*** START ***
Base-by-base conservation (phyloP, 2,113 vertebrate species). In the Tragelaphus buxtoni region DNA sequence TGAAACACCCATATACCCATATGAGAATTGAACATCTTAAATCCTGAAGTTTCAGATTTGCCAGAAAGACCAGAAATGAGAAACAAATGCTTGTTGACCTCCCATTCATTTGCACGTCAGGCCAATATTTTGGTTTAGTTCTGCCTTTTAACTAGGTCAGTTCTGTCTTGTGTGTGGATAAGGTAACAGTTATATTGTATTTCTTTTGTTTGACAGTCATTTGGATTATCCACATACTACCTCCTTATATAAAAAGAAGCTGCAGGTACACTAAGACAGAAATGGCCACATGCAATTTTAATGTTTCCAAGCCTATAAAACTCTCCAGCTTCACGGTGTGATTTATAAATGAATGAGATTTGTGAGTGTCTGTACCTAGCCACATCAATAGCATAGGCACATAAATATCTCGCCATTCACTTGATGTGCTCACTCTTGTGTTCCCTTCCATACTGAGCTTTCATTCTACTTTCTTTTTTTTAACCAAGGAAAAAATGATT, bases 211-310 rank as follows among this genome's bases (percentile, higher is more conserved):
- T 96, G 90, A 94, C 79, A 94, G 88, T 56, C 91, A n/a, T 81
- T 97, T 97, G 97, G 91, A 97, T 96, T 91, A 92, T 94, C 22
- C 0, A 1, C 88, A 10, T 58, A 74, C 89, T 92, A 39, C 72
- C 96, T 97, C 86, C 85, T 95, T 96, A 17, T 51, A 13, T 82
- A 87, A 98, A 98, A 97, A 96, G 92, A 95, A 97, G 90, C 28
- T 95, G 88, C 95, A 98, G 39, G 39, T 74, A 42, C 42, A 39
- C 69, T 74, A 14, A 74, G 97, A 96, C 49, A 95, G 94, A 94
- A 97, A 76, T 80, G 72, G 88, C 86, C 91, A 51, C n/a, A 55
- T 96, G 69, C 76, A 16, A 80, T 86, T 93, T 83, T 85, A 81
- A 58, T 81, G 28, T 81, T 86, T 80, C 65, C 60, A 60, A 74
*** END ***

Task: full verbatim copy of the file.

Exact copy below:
Base-by-base conservation (phyloP, 2,113 vertebrate species). In the Tragelaphus buxtoni region DNA sequence TGAAACACCCATATACCCATATGAGAATTGAACATCTTAAATCCTGAAGTTTCAGATTTGCCAGAAAGACCAGAAATGAGAAACAAATGCTTGTTGACCTCCCATTCATTTGCACGTCAGGCCAATATTTTGGTTTAGTTCTGCCTTTTAACTAGGTCAGTTCTGTCTTGTGTGTGGATAAGGTAACAGTTATATTGTATTTCTTTTGTTTGACAGTCATTTGGATTATCCACATACTACCTCCTTATATAAAAAGAAGCTGCAGGTACACTAAGACAGAAATGGCCACATGCAATTTTAATGTTTCCAAGCCTATAAAACTCTCCAGCTTCACGGTGTGATTTATAAATGAATGAGATTTGTGAGTGTCTGTACCTAGCCACATCAATAGCATAGGCACATAAATATCTCGCCATTCACTTGATGTGCTCACTCTTGTGTTCCCTTCCATACTGAGCTTTCATTCTACTTTCTTTTTTTTAACCAAGGAAAAAATGATT, bases 211-310 rank as follows among this genome's bases (percentile, higher is more conserved):
- T 96, G 90, A 94, C 79, A 94, G 88, T 56, C 91, A n/a, T 81
- T 97, T 97, G 97, G 91, A 97, T 96, T 91, A 92, T 94, C 22
- C 0, A 1, C 88, A 10, T 58, A 74, C 89, T 92, A 39, C 72
- C 96, T 97, C 86, C 85, T 95, T 96, A 17, T 51, A 13, T 82
- A 87, A 98, A 98, A 97, A 96, G 92, A 95, A 97, G 90, C 28
- T 95, G 88, C 95, A 98, G 39, G 39, T 74, A 42, C 42, A 39
- C 69, T 74, A 14, A 74, G 97, A 96, C 49, A 95, G 94, A 94
- A 97, A 76, T 80, G 72, G 88, C 86, C 91, A 51, C n/a, A 55
- T 96, G 69, C 76, A 16, A 80, T 86, T 93, T 83, T 85, A 81
- A 58, T 81, G 28, T 81, T 86, T 80, C 65, C 60, A 60, A 74